11/20/13

Insects and other foods the trout
should be eating:

Hatching:
1.     Blue-winged Olives
2.     Little Yellow Quills
3.     Great Autumn Brown Sedges
4.     Needle Stoneflies
5.     Midges

Most available - Other types of food:
6.     Sculpin, Minnows (Streamers)




Fishing Tales - The Real Me?
Yesterday, I was looking for an article I wrote about a trip we made to Maine, when I
ran across an article I had named "The Real Me". That caught my attention because
I had no idea what the article was about. After reading it, I thought I would publish it  
again as a fishing tale.

"The Real Me"
Sometimes, I go back and read my articles a few hours or maybe even days after I
have written them and not only find some glaring mistakes, I usually get the
impression from what I have written that I completely overlooked the element of fun
in fishing or the overall enjoyment of the fly fishing experience itself. This is a little
upsetting because I feel others get the same impression.

It's difficult to get very detailed or technical about fishing techniques, strategies, etc,
without it becoming somewhat boring and dull at times. It probably leaves the
impression that I'm all about the numbers of fish caught. Believe me, the enjoyment I
get out of fly fishing isn't always about catching large numbers of fish or even large
fish. That's really not at all indicative of me or of what I personally get out of fly
fishing.

Much of my early years in life was spent pursuing large, trophy fish of many different
species. I've caught most all of them, getting within only a few species of having
caught everything that existed on the IGFA World Record Book list of species at one
point in time. About the time I was getting close to having caught them all, they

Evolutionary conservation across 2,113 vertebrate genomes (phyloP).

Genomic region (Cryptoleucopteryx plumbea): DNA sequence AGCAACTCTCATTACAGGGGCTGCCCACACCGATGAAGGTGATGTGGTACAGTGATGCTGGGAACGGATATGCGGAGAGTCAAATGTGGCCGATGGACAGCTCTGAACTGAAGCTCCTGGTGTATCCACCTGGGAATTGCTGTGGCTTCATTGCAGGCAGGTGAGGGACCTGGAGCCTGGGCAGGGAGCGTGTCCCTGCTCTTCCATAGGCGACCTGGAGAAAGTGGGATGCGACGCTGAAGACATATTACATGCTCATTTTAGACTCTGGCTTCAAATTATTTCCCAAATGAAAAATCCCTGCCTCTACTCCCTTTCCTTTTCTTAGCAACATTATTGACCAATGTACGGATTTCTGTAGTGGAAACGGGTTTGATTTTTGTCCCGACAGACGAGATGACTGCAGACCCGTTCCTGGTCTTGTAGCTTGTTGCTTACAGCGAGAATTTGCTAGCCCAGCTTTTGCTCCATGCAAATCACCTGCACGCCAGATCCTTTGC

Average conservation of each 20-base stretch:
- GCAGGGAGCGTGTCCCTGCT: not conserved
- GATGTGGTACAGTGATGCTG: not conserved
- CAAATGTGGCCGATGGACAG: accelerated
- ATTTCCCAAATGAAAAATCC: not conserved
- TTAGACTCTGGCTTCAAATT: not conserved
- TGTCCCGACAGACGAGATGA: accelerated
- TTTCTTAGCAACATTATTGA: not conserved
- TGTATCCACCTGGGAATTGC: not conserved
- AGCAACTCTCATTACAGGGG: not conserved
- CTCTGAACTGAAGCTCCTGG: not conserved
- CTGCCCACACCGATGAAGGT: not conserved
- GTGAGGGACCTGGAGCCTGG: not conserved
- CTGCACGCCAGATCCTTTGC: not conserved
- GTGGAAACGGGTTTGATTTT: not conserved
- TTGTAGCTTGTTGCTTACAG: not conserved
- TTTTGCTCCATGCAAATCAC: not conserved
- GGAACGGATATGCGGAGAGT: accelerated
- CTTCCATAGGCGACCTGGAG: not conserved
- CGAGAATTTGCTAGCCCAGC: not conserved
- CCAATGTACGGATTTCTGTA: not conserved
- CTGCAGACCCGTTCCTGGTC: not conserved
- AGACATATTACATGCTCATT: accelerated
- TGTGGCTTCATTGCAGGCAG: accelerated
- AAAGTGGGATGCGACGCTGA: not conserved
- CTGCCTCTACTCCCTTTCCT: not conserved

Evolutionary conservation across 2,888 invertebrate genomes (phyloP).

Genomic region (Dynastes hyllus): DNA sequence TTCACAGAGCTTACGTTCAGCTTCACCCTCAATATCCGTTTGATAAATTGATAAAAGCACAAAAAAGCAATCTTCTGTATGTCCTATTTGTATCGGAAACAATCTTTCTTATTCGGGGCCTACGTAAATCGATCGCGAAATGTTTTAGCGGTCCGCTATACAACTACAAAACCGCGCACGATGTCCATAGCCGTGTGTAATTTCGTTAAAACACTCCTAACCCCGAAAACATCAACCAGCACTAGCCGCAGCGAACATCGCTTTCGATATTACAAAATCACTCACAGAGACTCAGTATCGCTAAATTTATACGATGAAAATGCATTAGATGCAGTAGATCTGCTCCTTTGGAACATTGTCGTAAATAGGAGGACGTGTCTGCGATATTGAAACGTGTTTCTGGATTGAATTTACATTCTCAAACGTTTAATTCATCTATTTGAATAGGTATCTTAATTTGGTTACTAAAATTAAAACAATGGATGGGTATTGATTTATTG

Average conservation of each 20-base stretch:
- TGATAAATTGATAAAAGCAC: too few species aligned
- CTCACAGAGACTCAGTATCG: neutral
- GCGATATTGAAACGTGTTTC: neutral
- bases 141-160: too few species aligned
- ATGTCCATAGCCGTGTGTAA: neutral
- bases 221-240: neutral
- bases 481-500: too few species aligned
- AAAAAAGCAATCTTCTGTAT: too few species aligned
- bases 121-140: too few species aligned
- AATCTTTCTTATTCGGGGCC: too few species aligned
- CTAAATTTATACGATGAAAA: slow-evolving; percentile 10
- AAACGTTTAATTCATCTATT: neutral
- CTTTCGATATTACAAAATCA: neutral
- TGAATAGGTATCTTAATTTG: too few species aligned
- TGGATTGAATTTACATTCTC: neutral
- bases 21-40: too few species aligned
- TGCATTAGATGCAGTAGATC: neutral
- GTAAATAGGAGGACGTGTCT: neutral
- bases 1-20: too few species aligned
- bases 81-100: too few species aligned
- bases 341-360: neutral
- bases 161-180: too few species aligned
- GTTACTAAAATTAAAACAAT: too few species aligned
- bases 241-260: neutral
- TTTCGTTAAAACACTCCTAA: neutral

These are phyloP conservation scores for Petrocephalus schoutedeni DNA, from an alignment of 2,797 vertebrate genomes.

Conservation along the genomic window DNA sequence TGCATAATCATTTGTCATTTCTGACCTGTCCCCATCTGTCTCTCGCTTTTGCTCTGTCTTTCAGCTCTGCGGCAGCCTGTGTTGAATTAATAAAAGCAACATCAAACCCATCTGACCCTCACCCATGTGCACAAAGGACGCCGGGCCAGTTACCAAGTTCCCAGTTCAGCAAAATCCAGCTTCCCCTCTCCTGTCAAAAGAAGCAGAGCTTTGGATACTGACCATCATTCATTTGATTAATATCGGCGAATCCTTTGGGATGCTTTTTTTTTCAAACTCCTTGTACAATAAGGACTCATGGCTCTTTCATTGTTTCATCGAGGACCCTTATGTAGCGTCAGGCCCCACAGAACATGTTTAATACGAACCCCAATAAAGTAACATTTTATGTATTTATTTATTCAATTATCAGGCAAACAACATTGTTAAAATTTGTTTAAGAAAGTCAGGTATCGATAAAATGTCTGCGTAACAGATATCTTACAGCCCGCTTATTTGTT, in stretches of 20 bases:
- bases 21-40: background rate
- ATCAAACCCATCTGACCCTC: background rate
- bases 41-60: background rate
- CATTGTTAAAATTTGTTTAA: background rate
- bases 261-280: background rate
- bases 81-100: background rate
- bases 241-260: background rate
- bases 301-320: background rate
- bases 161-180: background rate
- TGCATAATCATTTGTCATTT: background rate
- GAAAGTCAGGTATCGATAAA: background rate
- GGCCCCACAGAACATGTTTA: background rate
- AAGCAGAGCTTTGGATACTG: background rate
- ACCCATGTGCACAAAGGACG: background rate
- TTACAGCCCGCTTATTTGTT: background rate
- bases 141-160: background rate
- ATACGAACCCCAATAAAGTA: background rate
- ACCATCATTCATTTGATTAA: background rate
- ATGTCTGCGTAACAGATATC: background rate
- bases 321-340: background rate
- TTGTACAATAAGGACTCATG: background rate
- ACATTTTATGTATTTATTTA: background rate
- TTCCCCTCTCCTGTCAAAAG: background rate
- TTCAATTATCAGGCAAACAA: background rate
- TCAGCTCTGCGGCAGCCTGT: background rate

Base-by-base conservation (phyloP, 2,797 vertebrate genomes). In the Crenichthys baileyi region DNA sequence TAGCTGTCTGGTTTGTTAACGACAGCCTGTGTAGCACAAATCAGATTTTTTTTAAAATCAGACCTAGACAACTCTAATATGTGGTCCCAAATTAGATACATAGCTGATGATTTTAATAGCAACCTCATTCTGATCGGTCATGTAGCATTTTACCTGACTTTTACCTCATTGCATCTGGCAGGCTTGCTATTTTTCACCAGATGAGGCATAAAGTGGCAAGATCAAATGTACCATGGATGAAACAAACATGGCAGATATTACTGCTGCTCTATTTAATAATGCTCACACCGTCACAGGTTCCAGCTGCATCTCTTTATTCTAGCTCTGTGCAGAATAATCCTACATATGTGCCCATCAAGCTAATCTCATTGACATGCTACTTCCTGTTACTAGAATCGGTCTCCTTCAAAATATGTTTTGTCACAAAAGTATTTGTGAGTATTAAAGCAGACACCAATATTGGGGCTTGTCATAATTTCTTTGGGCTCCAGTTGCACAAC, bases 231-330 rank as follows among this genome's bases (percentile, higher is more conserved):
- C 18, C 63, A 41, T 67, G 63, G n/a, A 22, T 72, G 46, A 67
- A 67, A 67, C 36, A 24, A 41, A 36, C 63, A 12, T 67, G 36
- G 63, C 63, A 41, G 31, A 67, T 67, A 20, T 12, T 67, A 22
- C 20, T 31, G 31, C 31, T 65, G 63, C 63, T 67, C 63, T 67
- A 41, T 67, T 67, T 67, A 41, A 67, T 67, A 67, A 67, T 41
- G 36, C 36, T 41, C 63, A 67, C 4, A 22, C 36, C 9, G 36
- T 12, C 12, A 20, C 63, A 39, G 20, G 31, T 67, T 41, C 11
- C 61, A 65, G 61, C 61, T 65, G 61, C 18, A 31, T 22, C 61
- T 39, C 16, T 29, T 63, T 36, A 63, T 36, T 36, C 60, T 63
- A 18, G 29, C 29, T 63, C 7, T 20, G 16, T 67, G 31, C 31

added several more species, some of which are so rare that it could very well take
an entire lifetime to catch just one of the added species. I gave up on meeting that
challenge.

Many years of my life was spent tournament fishing. At first it was four years of
fishing the professional BASS circuit and then several years of fishing different types
of saltwater tournaments. Those undertakings were about as serious as fishing can
get. The bass tournaments cost well over a thousand dollars to enter and
compete in one, not including the cost of a bass boat, tackle and other equipment.
The saltwater tournaments cost a lot more than that but I did have sponsors for
those.

I have always taken my fishing very seriously, but also probably very different from
what many would think. When I gave up the saltwater tournaments and my major
sponsors, I did so because
I was quite frankly just about beat to death, so to
speak. I had cracked both of my knees on boat consoles, cut and bruised myself
from head to toe, fell off a tuna tower, and not only broke, but crushed my nose.
Worse of all, I ruptured a disc. I was getting into my mid-fifties and nothing was
getting any easier to say the least.

Doing things like running a boat at 50 knots (near 60 MPH) in four foot seas for a
few hours at a time is rough on an aging body. That's done partially in the water and
partially in the air flying. I've run over a hundred miles one way and back in the same
day of fishing, just to fish a certain place for a couple of hours. Fishing saltwater
tournaments, even with the help of my crew, is usually about a 15 hour or longer
ordeal each day and there's often two or three days of it in a row.

I will never forget the day I was fishing with my close friend Jim Armstrong, who
owned the SKA (Southern Kingfish) circuit at the time, and who now owns the
Redfish Tour tournament circuit;  Jim and his personal doctor, who's name I have
forgotten, and I were fishing an SKA (king mackerel) tournament out of St.
Petersburg Florida. I was running my 25 foot twin engine center console boat at
about 45 knots in heavy seas headed to the area we wanted to fish when Jim yelled
at me to slow down. As soon as we could hear each other over the engine noise, Jim
told the doctor about my ruptured disc problem and proceeded to ask the doctor if
running the boat like I was doing could seriously hurt me. The doctor replied  "it
could not only hurt his back, it could kill him".

I laughed until I realized he wasn't kidding. He was referring to the severe jarring that
all three of our spines were having to absorb in the heavy pounding of the boat. I'm